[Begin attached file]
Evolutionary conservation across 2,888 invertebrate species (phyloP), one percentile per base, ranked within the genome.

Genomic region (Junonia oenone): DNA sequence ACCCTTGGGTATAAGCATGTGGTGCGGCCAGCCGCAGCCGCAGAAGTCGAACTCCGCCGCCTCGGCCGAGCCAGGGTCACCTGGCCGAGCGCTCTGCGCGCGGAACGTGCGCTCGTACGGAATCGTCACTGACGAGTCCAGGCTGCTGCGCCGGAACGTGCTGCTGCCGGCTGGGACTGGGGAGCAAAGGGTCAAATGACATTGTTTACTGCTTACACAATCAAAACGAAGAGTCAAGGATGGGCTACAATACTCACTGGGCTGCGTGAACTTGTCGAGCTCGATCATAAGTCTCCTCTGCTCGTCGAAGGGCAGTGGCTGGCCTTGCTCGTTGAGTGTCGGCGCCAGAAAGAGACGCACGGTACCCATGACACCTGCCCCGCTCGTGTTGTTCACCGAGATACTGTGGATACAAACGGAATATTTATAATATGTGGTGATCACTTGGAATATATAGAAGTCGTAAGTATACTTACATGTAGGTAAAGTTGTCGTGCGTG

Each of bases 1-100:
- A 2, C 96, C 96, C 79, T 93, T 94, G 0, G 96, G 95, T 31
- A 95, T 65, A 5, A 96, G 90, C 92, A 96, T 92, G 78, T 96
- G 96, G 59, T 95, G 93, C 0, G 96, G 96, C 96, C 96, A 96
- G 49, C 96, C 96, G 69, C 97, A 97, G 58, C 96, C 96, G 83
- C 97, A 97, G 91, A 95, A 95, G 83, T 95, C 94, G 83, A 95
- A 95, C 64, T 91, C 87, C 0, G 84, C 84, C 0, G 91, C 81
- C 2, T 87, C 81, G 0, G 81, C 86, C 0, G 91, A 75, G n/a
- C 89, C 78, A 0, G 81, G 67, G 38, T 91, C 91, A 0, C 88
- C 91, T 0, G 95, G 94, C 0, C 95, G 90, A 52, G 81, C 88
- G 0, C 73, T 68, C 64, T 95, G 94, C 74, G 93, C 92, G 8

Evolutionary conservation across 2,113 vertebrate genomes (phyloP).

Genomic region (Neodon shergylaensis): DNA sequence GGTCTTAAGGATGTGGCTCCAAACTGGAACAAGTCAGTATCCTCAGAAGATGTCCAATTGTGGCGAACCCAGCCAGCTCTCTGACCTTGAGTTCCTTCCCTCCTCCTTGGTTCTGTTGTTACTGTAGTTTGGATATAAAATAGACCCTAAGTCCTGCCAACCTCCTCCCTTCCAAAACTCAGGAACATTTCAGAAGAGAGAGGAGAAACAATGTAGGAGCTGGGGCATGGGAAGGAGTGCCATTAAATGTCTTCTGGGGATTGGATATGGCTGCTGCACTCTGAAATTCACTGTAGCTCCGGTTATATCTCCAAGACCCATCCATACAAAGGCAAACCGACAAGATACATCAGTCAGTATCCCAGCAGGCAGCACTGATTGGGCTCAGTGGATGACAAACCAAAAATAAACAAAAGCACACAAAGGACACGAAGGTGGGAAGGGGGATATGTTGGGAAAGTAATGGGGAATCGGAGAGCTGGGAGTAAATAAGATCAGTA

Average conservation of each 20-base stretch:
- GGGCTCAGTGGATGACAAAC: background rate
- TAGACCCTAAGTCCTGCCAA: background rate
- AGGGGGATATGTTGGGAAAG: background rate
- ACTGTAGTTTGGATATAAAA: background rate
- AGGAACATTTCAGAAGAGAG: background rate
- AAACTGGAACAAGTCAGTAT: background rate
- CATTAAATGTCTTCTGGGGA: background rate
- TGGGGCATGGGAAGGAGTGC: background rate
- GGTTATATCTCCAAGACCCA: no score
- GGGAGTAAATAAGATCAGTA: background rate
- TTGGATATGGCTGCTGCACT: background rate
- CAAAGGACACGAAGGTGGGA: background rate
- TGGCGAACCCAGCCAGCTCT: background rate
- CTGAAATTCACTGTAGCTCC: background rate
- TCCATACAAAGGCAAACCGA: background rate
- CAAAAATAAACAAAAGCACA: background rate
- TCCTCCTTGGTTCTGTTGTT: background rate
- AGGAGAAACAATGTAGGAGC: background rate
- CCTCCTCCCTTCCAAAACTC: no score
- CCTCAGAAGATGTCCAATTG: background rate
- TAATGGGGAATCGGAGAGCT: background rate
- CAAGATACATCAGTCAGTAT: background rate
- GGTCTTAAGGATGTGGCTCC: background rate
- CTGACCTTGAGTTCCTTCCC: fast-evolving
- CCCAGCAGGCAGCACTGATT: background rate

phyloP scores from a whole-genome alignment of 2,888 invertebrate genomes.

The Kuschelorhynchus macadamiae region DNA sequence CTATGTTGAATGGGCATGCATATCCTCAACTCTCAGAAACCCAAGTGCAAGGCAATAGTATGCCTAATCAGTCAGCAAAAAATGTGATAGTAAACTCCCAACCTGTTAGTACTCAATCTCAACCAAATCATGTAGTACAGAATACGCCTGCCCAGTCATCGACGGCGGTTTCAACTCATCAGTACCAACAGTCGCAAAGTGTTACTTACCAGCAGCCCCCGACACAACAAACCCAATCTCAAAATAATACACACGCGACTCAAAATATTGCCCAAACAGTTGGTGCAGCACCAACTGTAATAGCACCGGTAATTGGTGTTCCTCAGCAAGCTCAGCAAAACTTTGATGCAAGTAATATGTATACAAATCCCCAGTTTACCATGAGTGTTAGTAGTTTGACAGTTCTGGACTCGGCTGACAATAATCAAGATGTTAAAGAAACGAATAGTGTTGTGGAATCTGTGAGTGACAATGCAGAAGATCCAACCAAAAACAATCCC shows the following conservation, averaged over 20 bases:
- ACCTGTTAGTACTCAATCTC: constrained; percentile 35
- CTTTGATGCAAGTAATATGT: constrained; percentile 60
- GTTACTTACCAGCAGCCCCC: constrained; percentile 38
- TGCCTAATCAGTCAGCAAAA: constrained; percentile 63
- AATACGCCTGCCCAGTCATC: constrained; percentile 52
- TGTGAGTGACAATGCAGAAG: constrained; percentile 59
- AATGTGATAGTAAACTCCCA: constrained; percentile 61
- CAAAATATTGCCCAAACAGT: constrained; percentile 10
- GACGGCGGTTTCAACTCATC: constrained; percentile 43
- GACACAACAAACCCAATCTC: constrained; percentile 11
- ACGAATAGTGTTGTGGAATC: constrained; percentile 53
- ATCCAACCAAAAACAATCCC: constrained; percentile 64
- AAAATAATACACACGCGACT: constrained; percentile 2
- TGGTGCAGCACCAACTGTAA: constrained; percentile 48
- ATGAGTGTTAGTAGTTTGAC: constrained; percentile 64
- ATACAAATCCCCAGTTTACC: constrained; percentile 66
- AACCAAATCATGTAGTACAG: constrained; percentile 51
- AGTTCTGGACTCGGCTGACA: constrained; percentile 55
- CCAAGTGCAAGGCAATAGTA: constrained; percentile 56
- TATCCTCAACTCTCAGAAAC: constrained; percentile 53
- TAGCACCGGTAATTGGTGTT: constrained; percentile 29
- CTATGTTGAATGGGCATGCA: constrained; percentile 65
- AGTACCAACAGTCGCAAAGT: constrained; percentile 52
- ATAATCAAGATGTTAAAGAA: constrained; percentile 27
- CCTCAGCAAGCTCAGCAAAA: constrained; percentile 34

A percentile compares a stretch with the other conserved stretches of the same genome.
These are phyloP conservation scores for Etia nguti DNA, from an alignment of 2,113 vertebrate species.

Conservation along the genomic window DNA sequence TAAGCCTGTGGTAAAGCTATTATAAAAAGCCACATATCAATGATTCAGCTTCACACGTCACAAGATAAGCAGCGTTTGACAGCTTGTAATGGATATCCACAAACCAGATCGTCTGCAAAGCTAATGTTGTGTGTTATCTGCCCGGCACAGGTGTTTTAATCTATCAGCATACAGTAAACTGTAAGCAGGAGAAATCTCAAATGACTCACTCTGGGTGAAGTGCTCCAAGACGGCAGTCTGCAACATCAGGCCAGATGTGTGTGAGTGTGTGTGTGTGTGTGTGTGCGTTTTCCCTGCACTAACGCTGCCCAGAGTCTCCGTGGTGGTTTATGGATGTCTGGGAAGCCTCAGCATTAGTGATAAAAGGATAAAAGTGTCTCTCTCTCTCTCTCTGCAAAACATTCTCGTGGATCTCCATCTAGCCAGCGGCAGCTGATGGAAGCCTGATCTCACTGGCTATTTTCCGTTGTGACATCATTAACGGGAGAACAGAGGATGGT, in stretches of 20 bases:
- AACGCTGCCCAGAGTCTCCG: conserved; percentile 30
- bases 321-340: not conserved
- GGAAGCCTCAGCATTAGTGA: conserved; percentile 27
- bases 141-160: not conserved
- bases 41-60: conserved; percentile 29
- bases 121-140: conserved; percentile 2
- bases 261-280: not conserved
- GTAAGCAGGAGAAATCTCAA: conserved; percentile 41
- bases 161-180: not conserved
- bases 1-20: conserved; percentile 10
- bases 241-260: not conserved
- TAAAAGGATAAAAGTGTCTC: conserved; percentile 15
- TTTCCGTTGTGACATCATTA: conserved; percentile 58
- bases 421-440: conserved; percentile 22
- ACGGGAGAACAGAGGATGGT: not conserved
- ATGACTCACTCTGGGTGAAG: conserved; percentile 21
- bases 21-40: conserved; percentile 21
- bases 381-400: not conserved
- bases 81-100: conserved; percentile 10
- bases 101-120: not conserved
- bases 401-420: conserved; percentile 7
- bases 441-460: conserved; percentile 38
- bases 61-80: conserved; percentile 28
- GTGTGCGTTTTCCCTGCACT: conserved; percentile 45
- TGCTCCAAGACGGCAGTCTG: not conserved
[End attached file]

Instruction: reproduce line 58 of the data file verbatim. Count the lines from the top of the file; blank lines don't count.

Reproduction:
- ATGAGTGTTAGTAGTTTGAC: constrained; percentile 64